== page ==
The headline on today's New York Times Magazine screamed at me this morning:
What grabbed me about the in-print headline was not the declarative statement of fact. That Louisiana's coastline and wetlands are slowly being drowned is not news; Hurricane Katrina but a big red exclamation point on a process that's been going on for years. The really interesting part is the question: Who is to Blame?
This is a reasonably accurate representation of the article, which is about a lawsuit (or a movement to create one) to pin responsibility for the encroaching water on the oil and gas companies, and thereby get them to pay for remediation. The details of that fight I leave to others to get into. I doubt the lawsuit will go anywhere, but I could be wrong.
But the broader "Who is to Blame?" question seems to me emblematic of our culture today. We are so tribalized and balkanized into different subgroups that there is no more "we", only "us" and "them". Every problem that confronts us becomes a battle over whose fault it is. Pay attention to Tea Party News (or even Fox News) for a week and play Bingo with how many of the world's problems they blame on Obama. I doubt it would take you seven days to win that game. E pluribus unum indeed.
"Who is to blame?" has become our default question, the first response to every issue. Coverage of the lone Ebola case in the US has focused to a large extent on whose fault it is that the patient was turned away from a Dallas hospital the first time he visited. Don't get me wrong - that's an important question if you run that (or any other) hospital. For the other 99% of us, however, it's irrelevant next to the information we need to know about Ebola and the kinds of collective action we need to take to protect ourselves.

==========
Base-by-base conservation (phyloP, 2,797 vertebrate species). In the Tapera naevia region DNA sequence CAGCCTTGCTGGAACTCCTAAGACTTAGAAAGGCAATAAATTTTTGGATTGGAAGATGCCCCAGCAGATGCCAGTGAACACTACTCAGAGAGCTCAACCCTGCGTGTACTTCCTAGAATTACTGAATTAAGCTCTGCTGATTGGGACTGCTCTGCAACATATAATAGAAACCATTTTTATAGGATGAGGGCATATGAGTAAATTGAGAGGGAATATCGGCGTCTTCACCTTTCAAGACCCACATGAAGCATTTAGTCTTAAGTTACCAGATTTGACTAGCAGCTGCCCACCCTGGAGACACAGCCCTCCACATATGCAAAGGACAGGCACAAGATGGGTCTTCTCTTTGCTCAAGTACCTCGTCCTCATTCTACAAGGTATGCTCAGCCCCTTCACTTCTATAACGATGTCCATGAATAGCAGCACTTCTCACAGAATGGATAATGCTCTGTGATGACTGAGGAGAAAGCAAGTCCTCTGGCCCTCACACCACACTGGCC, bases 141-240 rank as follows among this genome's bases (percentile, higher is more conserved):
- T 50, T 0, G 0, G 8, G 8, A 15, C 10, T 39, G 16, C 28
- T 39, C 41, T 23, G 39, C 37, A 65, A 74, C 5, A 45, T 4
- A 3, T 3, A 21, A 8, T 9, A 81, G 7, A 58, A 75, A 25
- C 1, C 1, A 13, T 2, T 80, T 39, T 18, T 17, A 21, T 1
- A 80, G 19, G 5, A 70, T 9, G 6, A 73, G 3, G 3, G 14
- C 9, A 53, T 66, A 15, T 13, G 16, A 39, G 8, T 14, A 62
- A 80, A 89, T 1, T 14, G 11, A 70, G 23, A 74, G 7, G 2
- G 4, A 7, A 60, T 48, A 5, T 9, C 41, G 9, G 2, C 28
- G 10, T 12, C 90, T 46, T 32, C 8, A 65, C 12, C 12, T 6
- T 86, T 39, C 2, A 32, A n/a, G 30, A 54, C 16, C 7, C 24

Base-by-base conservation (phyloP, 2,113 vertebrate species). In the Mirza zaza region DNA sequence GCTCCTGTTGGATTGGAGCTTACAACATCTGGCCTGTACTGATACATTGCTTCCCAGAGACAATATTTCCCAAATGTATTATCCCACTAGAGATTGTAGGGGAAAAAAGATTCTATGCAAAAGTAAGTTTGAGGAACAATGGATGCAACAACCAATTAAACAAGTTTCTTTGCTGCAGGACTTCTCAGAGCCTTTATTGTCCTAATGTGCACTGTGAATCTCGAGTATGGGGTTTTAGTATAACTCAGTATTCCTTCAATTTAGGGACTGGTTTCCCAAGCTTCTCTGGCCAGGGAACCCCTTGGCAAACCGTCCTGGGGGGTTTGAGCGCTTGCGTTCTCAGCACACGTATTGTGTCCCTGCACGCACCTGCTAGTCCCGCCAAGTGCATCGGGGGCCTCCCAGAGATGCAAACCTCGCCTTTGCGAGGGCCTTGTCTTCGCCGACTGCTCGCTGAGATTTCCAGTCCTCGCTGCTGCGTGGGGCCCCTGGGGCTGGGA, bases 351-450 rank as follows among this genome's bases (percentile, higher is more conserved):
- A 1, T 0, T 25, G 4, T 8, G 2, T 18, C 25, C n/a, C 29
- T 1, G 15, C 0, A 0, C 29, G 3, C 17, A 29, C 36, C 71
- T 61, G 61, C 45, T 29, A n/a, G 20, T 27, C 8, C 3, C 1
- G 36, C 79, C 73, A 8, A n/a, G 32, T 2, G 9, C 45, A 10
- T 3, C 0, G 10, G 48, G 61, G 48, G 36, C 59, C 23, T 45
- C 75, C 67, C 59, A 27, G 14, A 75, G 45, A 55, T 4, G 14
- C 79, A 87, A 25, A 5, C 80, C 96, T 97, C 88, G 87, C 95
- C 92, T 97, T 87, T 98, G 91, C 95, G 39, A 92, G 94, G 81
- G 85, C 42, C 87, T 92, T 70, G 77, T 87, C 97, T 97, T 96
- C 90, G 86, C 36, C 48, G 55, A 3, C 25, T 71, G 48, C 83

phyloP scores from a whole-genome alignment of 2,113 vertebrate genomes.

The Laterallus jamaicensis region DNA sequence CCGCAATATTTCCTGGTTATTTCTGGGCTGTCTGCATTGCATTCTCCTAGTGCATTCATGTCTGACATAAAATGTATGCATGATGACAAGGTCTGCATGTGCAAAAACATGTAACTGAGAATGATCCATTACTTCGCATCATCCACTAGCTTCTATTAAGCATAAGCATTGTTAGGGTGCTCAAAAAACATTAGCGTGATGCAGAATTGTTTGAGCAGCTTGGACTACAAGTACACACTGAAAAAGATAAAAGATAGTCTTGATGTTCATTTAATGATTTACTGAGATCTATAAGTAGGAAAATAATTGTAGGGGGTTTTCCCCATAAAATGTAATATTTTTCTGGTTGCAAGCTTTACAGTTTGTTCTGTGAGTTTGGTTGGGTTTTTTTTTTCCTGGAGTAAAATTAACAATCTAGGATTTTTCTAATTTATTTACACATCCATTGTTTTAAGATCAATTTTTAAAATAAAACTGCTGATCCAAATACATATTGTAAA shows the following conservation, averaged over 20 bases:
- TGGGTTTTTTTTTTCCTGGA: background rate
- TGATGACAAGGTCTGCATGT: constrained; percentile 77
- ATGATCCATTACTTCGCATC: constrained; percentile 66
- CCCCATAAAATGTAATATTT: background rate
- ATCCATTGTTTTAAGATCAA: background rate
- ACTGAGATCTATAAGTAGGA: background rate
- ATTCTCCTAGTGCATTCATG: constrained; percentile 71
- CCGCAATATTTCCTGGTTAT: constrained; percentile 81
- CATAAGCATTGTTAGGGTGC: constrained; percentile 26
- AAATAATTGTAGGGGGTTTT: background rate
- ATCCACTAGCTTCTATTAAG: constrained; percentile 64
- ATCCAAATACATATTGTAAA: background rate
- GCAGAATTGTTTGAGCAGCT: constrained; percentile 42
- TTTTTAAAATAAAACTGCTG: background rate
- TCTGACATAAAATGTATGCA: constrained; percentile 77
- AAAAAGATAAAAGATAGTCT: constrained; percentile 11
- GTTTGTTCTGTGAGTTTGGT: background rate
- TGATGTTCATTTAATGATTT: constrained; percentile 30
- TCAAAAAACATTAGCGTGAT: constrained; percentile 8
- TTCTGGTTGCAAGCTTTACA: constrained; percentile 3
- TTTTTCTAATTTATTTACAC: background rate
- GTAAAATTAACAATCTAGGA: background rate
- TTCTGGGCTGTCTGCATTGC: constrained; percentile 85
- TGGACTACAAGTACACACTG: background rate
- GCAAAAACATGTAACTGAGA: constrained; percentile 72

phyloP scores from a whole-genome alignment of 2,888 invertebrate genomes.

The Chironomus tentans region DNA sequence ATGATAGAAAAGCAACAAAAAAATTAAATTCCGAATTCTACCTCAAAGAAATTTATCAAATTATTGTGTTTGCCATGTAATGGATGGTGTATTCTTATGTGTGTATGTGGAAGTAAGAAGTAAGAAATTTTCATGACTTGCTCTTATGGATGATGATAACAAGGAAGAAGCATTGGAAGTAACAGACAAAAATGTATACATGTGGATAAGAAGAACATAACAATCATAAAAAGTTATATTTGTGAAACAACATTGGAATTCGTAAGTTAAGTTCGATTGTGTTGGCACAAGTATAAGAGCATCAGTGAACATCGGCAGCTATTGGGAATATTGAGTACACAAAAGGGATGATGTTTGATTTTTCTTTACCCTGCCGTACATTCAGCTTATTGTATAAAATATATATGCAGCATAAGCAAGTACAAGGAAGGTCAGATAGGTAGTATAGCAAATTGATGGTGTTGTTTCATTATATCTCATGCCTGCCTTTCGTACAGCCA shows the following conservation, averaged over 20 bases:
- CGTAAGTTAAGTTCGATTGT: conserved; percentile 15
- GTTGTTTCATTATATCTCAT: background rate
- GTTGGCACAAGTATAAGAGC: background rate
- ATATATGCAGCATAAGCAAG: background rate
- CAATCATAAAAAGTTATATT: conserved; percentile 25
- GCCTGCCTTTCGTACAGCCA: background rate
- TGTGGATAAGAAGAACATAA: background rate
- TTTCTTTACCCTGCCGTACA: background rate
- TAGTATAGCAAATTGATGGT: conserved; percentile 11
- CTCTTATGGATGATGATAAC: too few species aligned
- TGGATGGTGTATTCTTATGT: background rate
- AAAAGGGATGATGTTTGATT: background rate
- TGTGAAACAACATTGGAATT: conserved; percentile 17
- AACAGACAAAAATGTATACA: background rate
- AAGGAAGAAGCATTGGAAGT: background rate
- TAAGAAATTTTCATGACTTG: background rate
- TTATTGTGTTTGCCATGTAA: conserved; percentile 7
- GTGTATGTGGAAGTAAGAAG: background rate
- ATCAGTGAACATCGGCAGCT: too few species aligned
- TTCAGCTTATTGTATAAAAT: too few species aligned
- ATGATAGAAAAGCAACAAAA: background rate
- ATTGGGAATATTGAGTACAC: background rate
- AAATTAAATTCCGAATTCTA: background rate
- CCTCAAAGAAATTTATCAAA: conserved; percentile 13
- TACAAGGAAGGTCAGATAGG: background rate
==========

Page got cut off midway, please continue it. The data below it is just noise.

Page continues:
Organizations that are perpetually engaged in blame-fights almost never do well; many a business has gone under in a blaze of blame-throwing. Why should we expect a country to be any different? Problems don't get solved by asking whose fault it is; they get solved by coming up with solutions.
Some will say, but don't you have to diagnose the causes of the problem? Of course you do. But diagnosis and blame are not the same thing, as any good manager knows. It's one thing to identify mistakes and errors; it's another to engage in punitive witch-hunts. The former is productive, the latter is not.
Don't get me wrong - there ARE bad actors out there, and maybe the oil and gas companies are among them. But many of those actors are "bad" (in that they pursue their own self-interest to the detriment of everybody else's) precisely because there is no "we" anymore. They are not "part of us", they are their own tribe looking out for their own interests and screw the rest of the world. The Wall Street hubris kings who broke the financial system a few years ago suffer from the same problem - they think of themselves as a breed apart, not as Americans or citizens or even New Yorkers.
I have no idea how to fix this, of course. I have a small blog read by maybe three dozen people. The New York Times is rather bigger, and they're hardly the only one feeding the Blame beast. But somewhere I would like to see people start to ask not "Who is to blame?" but "How do we fix it?"